What I neglected to tell people, whenever the subject of RSS came up and "RSS is dead" got casually thrown around, was that I rely pretty heavily on RSS for all of my daily news and casual reading. I mean it: I read everything Ben Brooks writes on his blog, and I don't think I could tell you what his homepage even looks like. I don't know why I was particularly reticent to mention that - when someone's looking for a chair to sit in and they start eyeing mine, I don't sit quietly while they start testing it out. It's my chair, I'm using it.

But I didn't this time. The tech community, of which I've always wanted to be a part, doesn't look kindly on stragglers, on hangers-on. Supporting old operating systems, old browsers, and old languages has traditionally been tossed aside in favor of supporting new features, features that can't be implemented otherwise. I remember a story of Steve Jobs rationalizing one particular interface change by answering a call for backwards compatibility with "well, those people are all going to die soon anyway."

So I don't think I said anything because if the community decided that the RSS horse was dead, I wasn't going to be caught trying to ride it. Now, with this whole Google Reader mess, it seems like I'm not alone in my sudden desire to scream, "Hey, asshole, that's my chair! I was using that!"

Well, it is and it isn't. When I say I rely on RSS, what I really mean is that I rely on Google Reader to give me my RSS feeds, which I read entirely through the iOS/OS X client Reeder (which is awesome). I could go read each website individually, and most of them would probably thank me - i'd be contributing more to their individual page views and their front page advertisers. I could self-host a Fever server (for a $30 fee) and run that through my local RSS client, if I really wanted to.

But, of course, I don't. I don't want to host my own server, or maintain 57 separate RSS accounts myself, much like I don't want to host my own email account or manage my phone's operating system. I don't have the time or energy for that sort of stuff, and it's not worth it to me in these cases to have the kind of control that self-management provides.

So, I let someone else do a lot of this stuff. My personal email is managed by Apple, after years of having it be managed by Google, and for now it seems to be working fine. iOS does most of the management work on my phone, of course, and I trust Apple to make the UI/UX choices I might otherwise have to make if I chose to use Android or Firefox OS or something along those lines.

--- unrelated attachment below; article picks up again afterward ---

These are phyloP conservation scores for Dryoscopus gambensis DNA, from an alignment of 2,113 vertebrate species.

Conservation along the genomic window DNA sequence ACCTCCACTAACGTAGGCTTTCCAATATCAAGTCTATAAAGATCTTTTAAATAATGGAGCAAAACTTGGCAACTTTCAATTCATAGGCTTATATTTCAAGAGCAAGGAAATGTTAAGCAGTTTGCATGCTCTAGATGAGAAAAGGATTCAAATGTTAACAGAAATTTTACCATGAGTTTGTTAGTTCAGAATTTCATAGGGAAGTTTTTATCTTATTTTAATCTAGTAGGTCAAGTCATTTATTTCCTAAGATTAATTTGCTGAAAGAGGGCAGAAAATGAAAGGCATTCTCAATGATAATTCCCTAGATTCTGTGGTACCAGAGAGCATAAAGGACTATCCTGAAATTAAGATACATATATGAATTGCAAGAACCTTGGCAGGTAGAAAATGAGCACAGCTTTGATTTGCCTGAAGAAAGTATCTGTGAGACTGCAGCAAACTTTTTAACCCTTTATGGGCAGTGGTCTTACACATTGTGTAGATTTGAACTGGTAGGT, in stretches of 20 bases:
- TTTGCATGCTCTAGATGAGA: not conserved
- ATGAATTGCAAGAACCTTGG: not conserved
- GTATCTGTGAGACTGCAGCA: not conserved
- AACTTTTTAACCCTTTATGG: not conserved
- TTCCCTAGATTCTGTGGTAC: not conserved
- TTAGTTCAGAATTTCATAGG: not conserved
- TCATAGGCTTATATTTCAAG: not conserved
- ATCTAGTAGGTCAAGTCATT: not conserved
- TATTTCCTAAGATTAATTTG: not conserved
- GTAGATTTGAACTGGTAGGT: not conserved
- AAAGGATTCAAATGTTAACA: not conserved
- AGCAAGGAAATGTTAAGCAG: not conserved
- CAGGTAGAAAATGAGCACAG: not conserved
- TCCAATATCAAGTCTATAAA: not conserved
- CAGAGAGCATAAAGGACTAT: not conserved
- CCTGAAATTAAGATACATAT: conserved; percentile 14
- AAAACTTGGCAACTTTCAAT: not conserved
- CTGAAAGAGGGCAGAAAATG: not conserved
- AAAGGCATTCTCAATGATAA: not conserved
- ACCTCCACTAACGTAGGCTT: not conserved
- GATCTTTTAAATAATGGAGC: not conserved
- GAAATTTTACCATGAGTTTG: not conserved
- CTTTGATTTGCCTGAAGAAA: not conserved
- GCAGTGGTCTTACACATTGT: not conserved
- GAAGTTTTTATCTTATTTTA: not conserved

But what I gain in convenience I lose in ownership. I use these services at the provider's discretion, and only as long as they deem it worthwhile to offer. The fact is, iCloud mail could shut down tomorrow and I wouldn't really have a say in it. OS management is much more complicated, but anyone who owns a WebOS device knows what living with an orphaned product feels like. And, in this case, Google Reader is going away, and there's not a damn thing I can do about it.

This is all pretty much common sense. So, why do people get up in arms when Google does things like this?

The upside to the web is that it's all mine, if I want it. If I work hard enough at it, if it's connected to the public web I can get at it. It's the world's most powerful democratizing agent.

The downside is, that even if I put it there, if it's on the web, I can't own it. I'm taking an implicit risk using it, building products off of it, and relying on it for my business, because it could all go away tomorrow if someone gets bored.

That conflict is partially why I started this site, coming from having my sole "social" outlet being Ol' Zuck's Blue Discount Ad Emporium. I'm skeptical of the "public, but open, but proprietary, but secure" nature of Facebook, and I wanted more curatorial control over what I posted. I went from "free, public, but proprietary" to a service I control and manage, for a fee.

(Even still, if Squarespace decided to shut down tomorrow, they'd make my life more complicated, but I have creative and contextual ownership of both my content and my domain. I think.)

The way Google went about its business with Reader is par for the course for them, which means it was pretty reprehensible, shortsighted and dishonest. That doesn't change the fact that it's now my responsibility to manage my RSS feed subscriptions, and I have to decide whether I'm interested in doing so, or whether I'll find a different service to do what Reader did, or whether i'll switch to a different content consumption method entirely. I have a feeling that in the next few weeks there will be plenty of options to choose from, but I'm just going to be switching from one product I don't own to another.

Now it's still just technology - its not the end of the world. Google still can't eat me. But if I do end up picking a different RSS client, not taking it for granted in the same way I treated Google Reader is going to be difficult, and working against heavily instituted sense memory.

It doesn't matter if I do, though: it's not my chair. They can take it back whenever they want.